We claim:

1. An electromagnet which includes: a solenoid; a pair of spaced apart unconnected stationary pole pieces, one disposed inside of said solenoid and the other on the outside of said solenoid but in the magnetic path thereof, said poles being arranged to assume opposite polarity; and an armature pivotally mounted within said solenoid having an end movable between said poles and adapted to be polarized, whereby when said solenoid is energized said armature will be repelled by one and attracted by the other of said stationary poles.

2. An electromagnet which includes: a solenoid; a core axially disposed within said solenoid forming a pole piece at each end thereof; and an armature axially disposed within said solenoid adjacent said core and pivotally mounted thereon for movement with respect thereto said pivot point being within said solenoid, whereby when said solenoid is energized said core and armature will be similarly polarized causing said armature to move away from said core.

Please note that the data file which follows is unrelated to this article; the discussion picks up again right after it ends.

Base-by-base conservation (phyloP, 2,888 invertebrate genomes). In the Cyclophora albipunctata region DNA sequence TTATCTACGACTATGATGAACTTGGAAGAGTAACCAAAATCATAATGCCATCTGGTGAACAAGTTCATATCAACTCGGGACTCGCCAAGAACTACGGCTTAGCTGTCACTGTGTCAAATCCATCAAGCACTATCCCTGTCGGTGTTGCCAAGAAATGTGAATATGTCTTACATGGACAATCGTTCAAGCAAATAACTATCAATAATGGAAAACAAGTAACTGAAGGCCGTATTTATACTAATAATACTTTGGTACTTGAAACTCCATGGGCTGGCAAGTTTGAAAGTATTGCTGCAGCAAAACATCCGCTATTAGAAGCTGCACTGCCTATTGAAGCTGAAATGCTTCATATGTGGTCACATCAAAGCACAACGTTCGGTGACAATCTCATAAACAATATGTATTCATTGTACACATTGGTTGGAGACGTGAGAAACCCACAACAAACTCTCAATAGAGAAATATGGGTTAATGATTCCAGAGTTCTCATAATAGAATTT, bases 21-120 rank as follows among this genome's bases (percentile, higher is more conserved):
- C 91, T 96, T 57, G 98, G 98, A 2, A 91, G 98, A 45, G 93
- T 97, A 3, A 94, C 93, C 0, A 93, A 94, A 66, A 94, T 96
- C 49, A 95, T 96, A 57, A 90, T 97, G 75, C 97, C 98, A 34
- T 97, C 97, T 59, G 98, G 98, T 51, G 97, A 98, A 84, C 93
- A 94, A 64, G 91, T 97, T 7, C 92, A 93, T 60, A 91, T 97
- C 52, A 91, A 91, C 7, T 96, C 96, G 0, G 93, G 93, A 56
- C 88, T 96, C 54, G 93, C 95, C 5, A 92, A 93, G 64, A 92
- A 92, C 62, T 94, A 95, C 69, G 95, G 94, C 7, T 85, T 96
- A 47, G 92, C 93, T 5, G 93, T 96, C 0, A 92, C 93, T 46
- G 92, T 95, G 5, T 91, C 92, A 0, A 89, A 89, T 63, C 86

3. An electromagnet which includes: a solenoid; a core axially disposed within said solenoid forming a pole piece at each end thereof; an armature axially disposed within said solenoid adjacent said core and pivotally mounted on said core for movement with respect thereto, whereby when said solenoid is energized said core and armature will be similarly polarized causing said armature to move away from said core; and a yoke in the outside magnetic path of said solenoid with one end terminating adjacent the movable end of said armature and assuming opposite polarity thereto when said solenoid is energized. and the other end thereof terminating adjacent the other end of said core but magnetically insulated therefrom.

4. An electromagnet which includes: a solenoid; a core axially disposed within said solenoid forming a pole piece at each end thereof; an armature axially disposed Within said solenoid adjacent said core and pivotally mounted on said core for movement with respect thereto, whereby when said solenoid is energized said core and armature will be similarly polarized causing said armature to move away from said core; resilient means normally urging said armature against said core; and an external pole piece in the outside magnetic path of said solenoid with one end terminating adjacent the movable end of said armatuie and assuming opposite polarity thereto when said solenoid is energized, and the other end thereof terminating adjacent the other end of said core but magnetically insulated therefrom.